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Gout is a particular type of arthritis (inflammation of a joint) and is one of the most common forms, particularly among men. An attack of gout usually happens at night or early morning. It can strike very quickly and severely and without warning (acute gout).
The most common place to get gout is the big toe. It may also affect one or more joints of the hand, knees, ankles and feet. Without treatment, an attack of gout may go away within a week or so. However as time goes by continuing to ignore gout attacks can result in them happening more frequently and becoming more severe. Eventually, untreated gout leads to permanent damage to your joints and potential kidney damage.
Gout is a life long condition that requires long term management. It can be controlled by eating the right diet and if needed taking medication. Your doctor, pharmacist and dietician can help you understand and manage your gout.
Who gets Gout?
Gout is common in the United Kingdom. Middle aged men tend to get it, and women after menopause, also younger people with a strong family history of gout.
What Causes Gout?
Gout is caused by a substance called uric acid. Uric acid is a chemical naturally made in our bodies after we digest the protein in the foods that we eat. If our kidneys do not remove enough of the uric acid, or if too much uric acid is produced, then uric acid levels begin to build up in the body.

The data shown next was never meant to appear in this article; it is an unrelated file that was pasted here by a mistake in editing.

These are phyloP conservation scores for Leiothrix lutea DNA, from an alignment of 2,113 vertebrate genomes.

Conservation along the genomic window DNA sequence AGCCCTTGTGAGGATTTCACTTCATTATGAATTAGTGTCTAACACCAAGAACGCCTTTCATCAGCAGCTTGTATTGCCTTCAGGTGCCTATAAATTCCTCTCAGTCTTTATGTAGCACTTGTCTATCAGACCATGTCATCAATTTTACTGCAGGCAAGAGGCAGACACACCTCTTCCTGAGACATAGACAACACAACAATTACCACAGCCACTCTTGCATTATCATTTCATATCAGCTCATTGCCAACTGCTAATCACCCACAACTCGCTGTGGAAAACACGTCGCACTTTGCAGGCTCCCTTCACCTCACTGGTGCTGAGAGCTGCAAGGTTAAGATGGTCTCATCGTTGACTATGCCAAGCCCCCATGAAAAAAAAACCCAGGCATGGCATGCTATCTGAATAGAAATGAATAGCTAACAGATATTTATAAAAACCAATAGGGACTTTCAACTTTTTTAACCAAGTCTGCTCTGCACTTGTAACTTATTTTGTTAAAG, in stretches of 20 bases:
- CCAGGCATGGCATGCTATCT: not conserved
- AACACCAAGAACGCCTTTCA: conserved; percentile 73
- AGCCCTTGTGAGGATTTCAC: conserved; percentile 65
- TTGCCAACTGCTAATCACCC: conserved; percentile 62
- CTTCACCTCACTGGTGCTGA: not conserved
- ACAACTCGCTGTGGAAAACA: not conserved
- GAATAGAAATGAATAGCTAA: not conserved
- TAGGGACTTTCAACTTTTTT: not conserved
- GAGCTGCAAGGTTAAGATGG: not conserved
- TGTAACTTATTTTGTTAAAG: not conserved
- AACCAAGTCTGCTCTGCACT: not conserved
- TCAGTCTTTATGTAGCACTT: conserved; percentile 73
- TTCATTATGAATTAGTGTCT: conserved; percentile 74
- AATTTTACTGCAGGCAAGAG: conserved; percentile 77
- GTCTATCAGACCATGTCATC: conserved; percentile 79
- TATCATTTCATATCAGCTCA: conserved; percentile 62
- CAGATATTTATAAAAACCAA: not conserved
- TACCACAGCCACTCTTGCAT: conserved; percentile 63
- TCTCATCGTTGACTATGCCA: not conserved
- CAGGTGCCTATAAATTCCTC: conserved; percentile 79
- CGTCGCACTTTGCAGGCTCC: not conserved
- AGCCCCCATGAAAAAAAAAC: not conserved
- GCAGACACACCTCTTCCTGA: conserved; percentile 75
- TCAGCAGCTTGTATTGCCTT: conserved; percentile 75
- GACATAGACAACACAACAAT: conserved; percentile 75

In people who get Gout, uric acid builds up over many years to levels higher than normal. This may lead to uric acid crystals forming in the joints. These crystals can cause inflammation of the joints, leading to an attack of gout (acute gout).
What are the Symptoms of Gout?
The primary symptom of gout is severe pain in the affected joint. Symptoms include redness, tenderness, warmth and swelling. Gout may also be accompanied by a fever.
People who have gout over a long period may develop small depositis of uric crystals in the earlobes and soft tissue in the hands where they can cause small lumps known as tophi. There is also the possibility of developing kidney stones composed of uric acid.
How is Gout Treated?
Gout can be successfully managed with lifestyle and diet changes as well as medication. For acute attacks of gout painkillers and anti-inflammatory medicines, cochicine, corticosteroid injections. For recurrant gout; drugs that reduce uric acid levels as well as nutritional therapy.
Gout Self Help
If you have gout it is important to make the following changes to your diet.